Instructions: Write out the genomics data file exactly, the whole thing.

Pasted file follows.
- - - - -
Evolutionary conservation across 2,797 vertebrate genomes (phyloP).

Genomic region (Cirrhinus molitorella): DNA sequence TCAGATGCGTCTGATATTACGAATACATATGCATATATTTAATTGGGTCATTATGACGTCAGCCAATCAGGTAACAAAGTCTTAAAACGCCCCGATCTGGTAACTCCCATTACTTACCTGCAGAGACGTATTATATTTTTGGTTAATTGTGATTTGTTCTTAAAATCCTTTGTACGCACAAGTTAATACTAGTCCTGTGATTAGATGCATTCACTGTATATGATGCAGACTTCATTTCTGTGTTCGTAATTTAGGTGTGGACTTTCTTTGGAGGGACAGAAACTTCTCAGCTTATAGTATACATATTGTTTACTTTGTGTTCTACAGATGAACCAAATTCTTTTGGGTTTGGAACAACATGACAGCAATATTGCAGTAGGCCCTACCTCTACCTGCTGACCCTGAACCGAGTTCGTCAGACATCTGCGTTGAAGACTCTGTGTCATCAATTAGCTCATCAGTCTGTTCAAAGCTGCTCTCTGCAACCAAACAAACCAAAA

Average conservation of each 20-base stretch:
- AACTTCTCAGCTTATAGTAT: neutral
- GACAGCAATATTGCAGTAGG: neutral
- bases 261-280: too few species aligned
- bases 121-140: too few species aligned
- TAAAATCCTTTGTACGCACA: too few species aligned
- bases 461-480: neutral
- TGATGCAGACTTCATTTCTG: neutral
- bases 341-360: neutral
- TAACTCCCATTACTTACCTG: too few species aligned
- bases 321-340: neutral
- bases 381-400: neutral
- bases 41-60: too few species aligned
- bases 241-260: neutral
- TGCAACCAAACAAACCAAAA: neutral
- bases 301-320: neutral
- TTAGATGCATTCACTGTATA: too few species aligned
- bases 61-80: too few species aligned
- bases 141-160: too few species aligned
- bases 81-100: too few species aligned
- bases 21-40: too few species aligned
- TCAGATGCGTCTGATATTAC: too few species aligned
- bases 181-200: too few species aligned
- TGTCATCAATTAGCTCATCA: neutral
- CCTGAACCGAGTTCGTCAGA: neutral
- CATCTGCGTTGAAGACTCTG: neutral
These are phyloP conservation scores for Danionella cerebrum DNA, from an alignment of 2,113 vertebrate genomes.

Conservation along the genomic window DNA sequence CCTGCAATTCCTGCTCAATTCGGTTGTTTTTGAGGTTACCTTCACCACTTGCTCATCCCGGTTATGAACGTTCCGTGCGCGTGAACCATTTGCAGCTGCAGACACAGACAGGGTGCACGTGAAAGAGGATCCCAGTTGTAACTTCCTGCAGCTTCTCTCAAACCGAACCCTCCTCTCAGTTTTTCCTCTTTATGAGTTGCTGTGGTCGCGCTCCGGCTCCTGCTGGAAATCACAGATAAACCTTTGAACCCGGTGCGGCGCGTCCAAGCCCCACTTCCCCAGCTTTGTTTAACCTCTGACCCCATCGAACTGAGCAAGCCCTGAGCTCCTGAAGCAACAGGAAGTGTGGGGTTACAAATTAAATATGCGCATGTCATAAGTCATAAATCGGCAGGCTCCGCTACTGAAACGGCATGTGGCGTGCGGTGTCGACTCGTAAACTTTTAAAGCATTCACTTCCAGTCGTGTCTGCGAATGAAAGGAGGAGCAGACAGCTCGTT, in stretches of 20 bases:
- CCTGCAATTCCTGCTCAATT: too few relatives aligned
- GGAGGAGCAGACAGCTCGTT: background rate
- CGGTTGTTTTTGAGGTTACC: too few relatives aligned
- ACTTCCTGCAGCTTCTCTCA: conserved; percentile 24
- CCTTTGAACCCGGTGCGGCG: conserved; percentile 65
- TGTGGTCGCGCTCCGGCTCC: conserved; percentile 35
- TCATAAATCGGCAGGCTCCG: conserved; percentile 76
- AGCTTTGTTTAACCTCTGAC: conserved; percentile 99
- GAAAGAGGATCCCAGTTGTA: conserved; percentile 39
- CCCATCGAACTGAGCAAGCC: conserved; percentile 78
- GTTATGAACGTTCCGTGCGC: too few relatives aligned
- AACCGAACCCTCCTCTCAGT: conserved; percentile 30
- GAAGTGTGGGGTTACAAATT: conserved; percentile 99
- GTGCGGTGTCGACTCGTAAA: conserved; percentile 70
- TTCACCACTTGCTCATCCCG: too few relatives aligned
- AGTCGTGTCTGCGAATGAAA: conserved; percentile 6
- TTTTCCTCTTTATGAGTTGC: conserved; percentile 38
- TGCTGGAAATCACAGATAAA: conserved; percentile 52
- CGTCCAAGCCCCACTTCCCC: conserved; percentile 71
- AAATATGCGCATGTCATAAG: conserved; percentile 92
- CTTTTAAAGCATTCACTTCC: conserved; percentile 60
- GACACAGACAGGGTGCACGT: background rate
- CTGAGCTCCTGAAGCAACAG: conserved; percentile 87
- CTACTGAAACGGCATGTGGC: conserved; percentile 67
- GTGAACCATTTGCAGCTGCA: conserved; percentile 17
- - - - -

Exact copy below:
Evolutionary conservation across 2,797 vertebrate genomes (phyloP).

Genomic region (Cirrhinus molitorella): DNA sequence TCAGATGCGTCTGATATTACGAATACATATGCATATATTTAATTGGGTCATTATGACGTCAGCCAATCAGGTAACAAAGTCTTAAAACGCCCCGATCTGGTAACTCCCATTACTTACCTGCAGAGACGTATTATATTTTTGGTTAATTGTGATTTGTTCTTAAAATCCTTTGTACGCACAAGTTAATACTAGTCCTGTGATTAGATGCATTCACTGTATATGATGCAGACTTCATTTCTGTGTTCGTAATTTAGGTGTGGACTTTCTTTGGAGGGACAGAAACTTCTCAGCTTATAGTATACATATTGTTTACTTTGTGTTCTACAGATGAACCAAATTCTTTTGGGTTTGGAACAACATGACAGCAATATTGCAGTAGGCCCTACCTCTACCTGCTGACCCTGAACCGAGTTCGTCAGACATCTGCGTTGAAGACTCTGTGTCATCAATTAGCTCATCAGTCTGTTCAAAGCTGCTCTCTGCAACCAAACAAACCAAAA

Average conservation of each 20-base stretch:
- AACTTCTCAGCTTATAGTAT: neutral
- GACAGCAATATTGCAGTAGG: neutral
- bases 261-280: too few species aligned
- bases 121-140: too few species aligned
- TAAAATCCTTTGTACGCACA: too few species aligned
- bases 461-480: neutral
- TGATGCAGACTTCATTTCTG: neutral
- bases 341-360: neutral
- TAACTCCCATTACTTACCTG: too few species aligned
- bases 321-340: neutral
- bases 381-400: neutral
- bases 41-60: too few species aligned
- bases 241-260: neutral
- TGCAACCAAACAAACCAAAA: neutral
- bases 301-320: neutral
- TTAGATGCATTCACTGTATA: too few species aligned
- bases 61-80: too few species aligned
- bases 141-160: too few species aligned
- bases 81-100: too few species aligned
- bases 21-40: too few species aligned
- TCAGATGCGTCTGATATTAC: too few species aligned
- bases 181-200: too few species aligned
- TGTCATCAATTAGCTCATCA: neutral
- CCTGAACCGAGTTCGTCAGA: neutral
- CATCTGCGTTGAAGACTCTG: neutral
These are phyloP conservation scores for Danionella cerebrum DNA, from an alignment of 2,113 vertebrate genomes.

Conservation along the genomic window DNA sequence CCTGCAATTCCTGCTCAATTCGGTTGTTTTTGAGGTTACCTTCACCACTTGCTCATCCCGGTTATGAACGTTCCGTGCGCGTGAACCATTTGCAGCTGCAGACACAGACAGGGTGCACGTGAAAGAGGATCCCAGTTGTAACTTCCTGCAGCTTCTCTCAAACCGAACCCTCCTCTCAGTTTTTCCTCTTTATGAGTTGCTGTGGTCGCGCTCCGGCTCCTGCTGGAAATCACAGATAAACCTTTGAACCCGGTGCGGCGCGTCCAAGCCCCACTTCCCCAGCTTTGTTTAACCTCTGACCCCATCGAACTGAGCAAGCCCTGAGCTCCTGAAGCAACAGGAAGTGTGGGGTTACAAATTAAATATGCGCATGTCATAAGTCATAAATCGGCAGGCTCCGCTACTGAAACGGCATGTGGCGTGCGGTGTCGACTCGTAAACTTTTAAAGCATTCACTTCCAGTCGTGTCTGCGAATGAAAGGAGGAGCAGACAGCTCGTT, in stretches of 20 bases:
- CCTGCAATTCCTGCTCAATT: too few relatives aligned
- GGAGGAGCAGACAGCTCGTT: background rate
- CGGTTGTTTTTGAGGTTACC: too few relatives aligned
- ACTTCCTGCAGCTTCTCTCA: conserved; percentile 24
- CCTTTGAACCCGGTGCGGCG: conserved; percentile 65
- TGTGGTCGCGCTCCGGCTCC: conserved; percentile 35
- TCATAAATCGGCAGGCTCCG: conserved; percentile 76
- AGCTTTGTTTAACCTCTGAC: conserved; percentile 99
- GAAAGAGGATCCCAGTTGTA: conserved; percentile 39
- CCCATCGAACTGAGCAAGCC: conserved; percentile 78
- GTTATGAACGTTCCGTGCGC: too few relatives aligned
- AACCGAACCCTCCTCTCAGT: conserved; percentile 30
- GAAGTGTGGGGTTACAAATT: conserved; percentile 99
- GTGCGGTGTCGACTCGTAAA: conserved; percentile 70
- TTCACCACTTGCTCATCCCG: too few relatives aligned
- AGTCGTGTCTGCGAATGAAA: conserved; percentile 6
- TTTTCCTCTTTATGAGTTGC: conserved; percentile 38
- TGCTGGAAATCACAGATAAA: conserved; percentile 52
- CGTCCAAGCCCCACTTCCCC: conserved; percentile 71
- AAATATGCGCATGTCATAAG: conserved; percentile 92
- CTTTTAAAGCATTCACTTCC: conserved; percentile 60
- GACACAGACAGGGTGCACGT: background rate
- CTGAGCTCCTGAAGCAACAG: conserved; percentile 87
- CTACTGAAACGGCATGTGGC: conserved; percentile 67
- GTGAACCATTTGCAGCTGCA: conserved; percentile 17